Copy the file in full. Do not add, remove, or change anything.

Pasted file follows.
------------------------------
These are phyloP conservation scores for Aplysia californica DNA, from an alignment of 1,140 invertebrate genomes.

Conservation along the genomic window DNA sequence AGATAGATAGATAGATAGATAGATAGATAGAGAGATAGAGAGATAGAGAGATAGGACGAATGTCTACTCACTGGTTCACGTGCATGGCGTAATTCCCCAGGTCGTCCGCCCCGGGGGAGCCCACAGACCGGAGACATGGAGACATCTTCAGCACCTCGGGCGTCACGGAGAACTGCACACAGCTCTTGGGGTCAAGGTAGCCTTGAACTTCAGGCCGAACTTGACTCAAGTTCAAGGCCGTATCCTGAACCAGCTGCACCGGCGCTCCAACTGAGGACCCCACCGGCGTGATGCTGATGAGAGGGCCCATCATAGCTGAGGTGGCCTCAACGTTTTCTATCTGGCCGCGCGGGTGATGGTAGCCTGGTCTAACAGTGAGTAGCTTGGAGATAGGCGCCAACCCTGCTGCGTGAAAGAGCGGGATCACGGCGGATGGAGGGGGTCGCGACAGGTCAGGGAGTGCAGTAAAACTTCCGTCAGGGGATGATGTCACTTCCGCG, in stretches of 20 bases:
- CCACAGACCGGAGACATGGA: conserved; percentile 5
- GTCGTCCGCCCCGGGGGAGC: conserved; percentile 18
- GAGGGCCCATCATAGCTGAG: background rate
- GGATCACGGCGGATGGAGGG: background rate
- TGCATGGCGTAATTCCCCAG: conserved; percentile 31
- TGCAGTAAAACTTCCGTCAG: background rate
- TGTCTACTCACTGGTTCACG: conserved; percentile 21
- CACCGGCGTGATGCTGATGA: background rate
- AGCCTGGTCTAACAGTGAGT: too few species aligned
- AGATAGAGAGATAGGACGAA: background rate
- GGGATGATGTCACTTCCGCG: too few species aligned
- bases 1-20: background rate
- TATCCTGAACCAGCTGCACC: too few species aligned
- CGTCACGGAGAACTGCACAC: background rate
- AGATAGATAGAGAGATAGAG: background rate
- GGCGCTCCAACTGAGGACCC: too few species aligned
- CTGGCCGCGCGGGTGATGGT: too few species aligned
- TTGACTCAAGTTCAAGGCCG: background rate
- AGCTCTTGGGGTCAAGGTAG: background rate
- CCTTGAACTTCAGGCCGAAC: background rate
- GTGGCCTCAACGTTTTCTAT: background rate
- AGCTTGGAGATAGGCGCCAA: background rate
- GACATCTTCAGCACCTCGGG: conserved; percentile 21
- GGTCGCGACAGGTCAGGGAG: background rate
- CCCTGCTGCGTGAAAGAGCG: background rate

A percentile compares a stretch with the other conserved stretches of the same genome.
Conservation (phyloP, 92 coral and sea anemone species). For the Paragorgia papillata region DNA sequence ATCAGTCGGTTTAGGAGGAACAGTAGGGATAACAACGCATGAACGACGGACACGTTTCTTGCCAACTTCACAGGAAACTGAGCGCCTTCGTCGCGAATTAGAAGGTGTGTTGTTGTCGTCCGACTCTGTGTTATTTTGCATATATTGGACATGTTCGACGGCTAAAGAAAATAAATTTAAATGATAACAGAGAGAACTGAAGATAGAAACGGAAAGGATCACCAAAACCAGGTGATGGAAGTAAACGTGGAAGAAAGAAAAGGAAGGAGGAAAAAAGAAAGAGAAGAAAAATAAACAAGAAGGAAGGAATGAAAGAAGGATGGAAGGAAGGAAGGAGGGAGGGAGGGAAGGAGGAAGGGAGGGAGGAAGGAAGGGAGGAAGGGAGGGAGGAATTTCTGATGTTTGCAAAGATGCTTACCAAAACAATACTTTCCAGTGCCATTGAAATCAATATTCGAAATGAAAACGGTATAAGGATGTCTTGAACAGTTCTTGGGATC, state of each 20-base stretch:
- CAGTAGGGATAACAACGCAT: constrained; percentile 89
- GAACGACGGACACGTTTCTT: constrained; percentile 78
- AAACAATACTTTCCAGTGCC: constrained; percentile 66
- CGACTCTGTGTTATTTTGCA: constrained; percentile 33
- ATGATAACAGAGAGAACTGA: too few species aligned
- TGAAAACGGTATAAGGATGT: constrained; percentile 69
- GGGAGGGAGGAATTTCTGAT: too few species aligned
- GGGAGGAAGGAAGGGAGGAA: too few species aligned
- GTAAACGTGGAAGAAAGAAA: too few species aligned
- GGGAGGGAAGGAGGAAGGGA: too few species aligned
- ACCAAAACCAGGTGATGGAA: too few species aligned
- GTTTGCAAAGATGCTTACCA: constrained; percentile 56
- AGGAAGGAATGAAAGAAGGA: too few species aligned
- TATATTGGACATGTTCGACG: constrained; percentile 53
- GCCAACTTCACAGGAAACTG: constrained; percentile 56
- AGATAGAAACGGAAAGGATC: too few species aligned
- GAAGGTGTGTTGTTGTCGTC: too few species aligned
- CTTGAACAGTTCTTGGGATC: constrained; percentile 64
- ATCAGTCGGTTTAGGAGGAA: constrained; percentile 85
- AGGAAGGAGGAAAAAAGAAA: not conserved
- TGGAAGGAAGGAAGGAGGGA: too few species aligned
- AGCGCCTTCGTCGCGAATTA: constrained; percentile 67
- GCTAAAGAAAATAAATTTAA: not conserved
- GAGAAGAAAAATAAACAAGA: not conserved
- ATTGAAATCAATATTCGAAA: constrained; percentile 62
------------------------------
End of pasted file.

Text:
These are phyloP conservation scores for Aplysia californica DNA, from an alignment of 1,140 invertebrate genomes.

Conservation along the genomic window DNA sequence AGATAGATAGATAGATAGATAGATAGATAGAGAGATAGAGAGATAGAGAGATAGGACGAATGTCTACTCACTGGTTCACGTGCATGGCGTAATTCCCCAGGTCGTCCGCCCCGGGGGAGCCCACAGACCGGAGACATGGAGACATCTTCAGCACCTCGGGCGTCACGGAGAACTGCACACAGCTCTTGGGGTCAAGGTAGCCTTGAACTTCAGGCCGAACTTGACTCAAGTTCAAGGCCGTATCCTGAACCAGCTGCACCGGCGCTCCAACTGAGGACCCCACCGGCGTGATGCTGATGAGAGGGCCCATCATAGCTGAGGTGGCCTCAACGTTTTCTATCTGGCCGCGCGGGTGATGGTAGCCTGGTCTAACAGTGAGTAGCTTGGAGATAGGCGCCAACCCTGCTGCGTGAAAGAGCGGGATCACGGCGGATGGAGGGGGTCGCGACAGGTCAGGGAGTGCAGTAAAACTTCCGTCAGGGGATGATGTCACTTCCGCG, in stretches of 20 bases:
- CCACAGACCGGAGACATGGA: conserved; percentile 5
- GTCGTCCGCCCCGGGGGAGC: conserved; percentile 18
- GAGGGCCCATCATAGCTGAG: background rate
- GGATCACGGCGGATGGAGGG: background rate
- TGCATGGCGTAATTCCCCAG: conserved; percentile 31
- TGCAGTAAAACTTCCGTCAG: background rate
- TGTCTACTCACTGGTTCACG: conserved; percentile 21
- CACCGGCGTGATGCTGATGA: background rate
- AGCCTGGTCTAACAGTGAGT: too few species aligned
- AGATAGAGAGATAGGACGAA: background rate
- GGGATGATGTCACTTCCGCG: too few species aligned
- bases 1-20: background rate
- TATCCTGAACCAGCTGCACC: too few species aligned
- CGTCACGGAGAACTGCACAC: background rate
- AGATAGATAGAGAGATAGAG: background rate
- GGCGCTCCAACTGAGGACCC: too few species aligned
- CTGGCCGCGCGGGTGATGGT: too few species aligned
- TTGACTCAAGTTCAAGGCCG: background rate
- AGCTCTTGGGGTCAAGGTAG: background rate
- CCTTGAACTTCAGGCCGAAC: background rate
- GTGGCCTCAACGTTTTCTAT: background rate
- AGCTTGGAGATAGGCGCCAA: background rate
- GACATCTTCAGCACCTCGGG: conserved; percentile 21
- GGTCGCGACAGGTCAGGGAG: background rate
- CCCTGCTGCGTGAAAGAGCG: background rate

A percentile compares a stretch with the other conserved stretches of the same genome.
Conservation (phyloP, 92 coral and sea anemone species). For the Paragorgia papillata region DNA sequence ATCAGTCGGTTTAGGAGGAACAGTAGGGATAACAACGCATGAACGACGGACACGTTTCTTGCCAACTTCACAGGAAACTGAGCGCCTTCGTCGCGAATTAGAAGGTGTGTTGTTGTCGTCCGACTCTGTGTTATTTTGCATATATTGGACATGTTCGACGGCTAAAGAAAATAAATTTAAATGATAACAGAGAGAACTGAAGATAGAAACGGAAAGGATCACCAAAACCAGGTGATGGAAGTAAACGTGGAAGAAAGAAAAGGAAGGAGGAAAAAAGAAAGAGAAGAAAAATAAACAAGAAGGAAGGAATGAAAGAAGGATGGAAGGAAGGAAGGAGGGAGGGAGGGAAGGAGGAAGGGAGGGAGGAAGGAAGGGAGGAAGGGAGGGAGGAATTTCTGATGTTTGCAAAGATGCTTACCAAAACAATACTTTCCAGTGCCATTGAAATCAATATTCGAAATGAAAACGGTATAAGGATGTCTTGAACAGTTCTTGGGATC, state of each 20-base stretch:
- CAGTAGGGATAACAACGCAT: constrained; percentile 89
- GAACGACGGACACGTTTCTT: constrained; percentile 78
- AAACAATACTTTCCAGTGCC: constrained; percentile 66
- CGACTCTGTGTTATTTTGCA: constrained; percentile 33
- ATGATAACAGAGAGAACTGA: too few species aligned
- TGAAAACGGTATAAGGATGT: constrained; percentile 69
- GGGAGGGAGGAATTTCTGAT: too few species aligned
- GGGAGGAAGGAAGGGAGGAA: too few species aligned
- GTAAACGTGGAAGAAAGAAA: too few species aligned
- GGGAGGGAAGGAGGAAGGGA: too few species aligned
- ACCAAAACCAGGTGATGGAA: too few species aligned
- GTTTGCAAAGATGCTTACCA: constrained; percentile 56
- AGGAAGGAATGAAAGAAGGA: too few species aligned
- TATATTGGACATGTTCGACG: constrained; percentile 53
- GCCAACTTCACAGGAAACTG: constrained; percentile 56
- AGATAGAAACGGAAAGGATC: too few species aligned
- GAAGGTGTGTTGTTGTCGTC: too few species aligned
- CTTGAACAGTTCTTGGGATC: constrained; percentile 64
- ATCAGTCGGTTTAGGAGGAA: constrained; percentile 85
- AGGAAGGAGGAAAAAAGAAA: not conserved
- TGGAAGGAAGGAAGGAGGGA: too few species aligned
- AGCGCCTTCGTCGCGAATTA: constrained; percentile 67
- GCTAAAGAAAATAAATTTAA: not conserved
- GAGAAGAAAAATAAACAAGA: not conserved
- ATTGAAATCAATATTCGAAA: constrained; percentile 62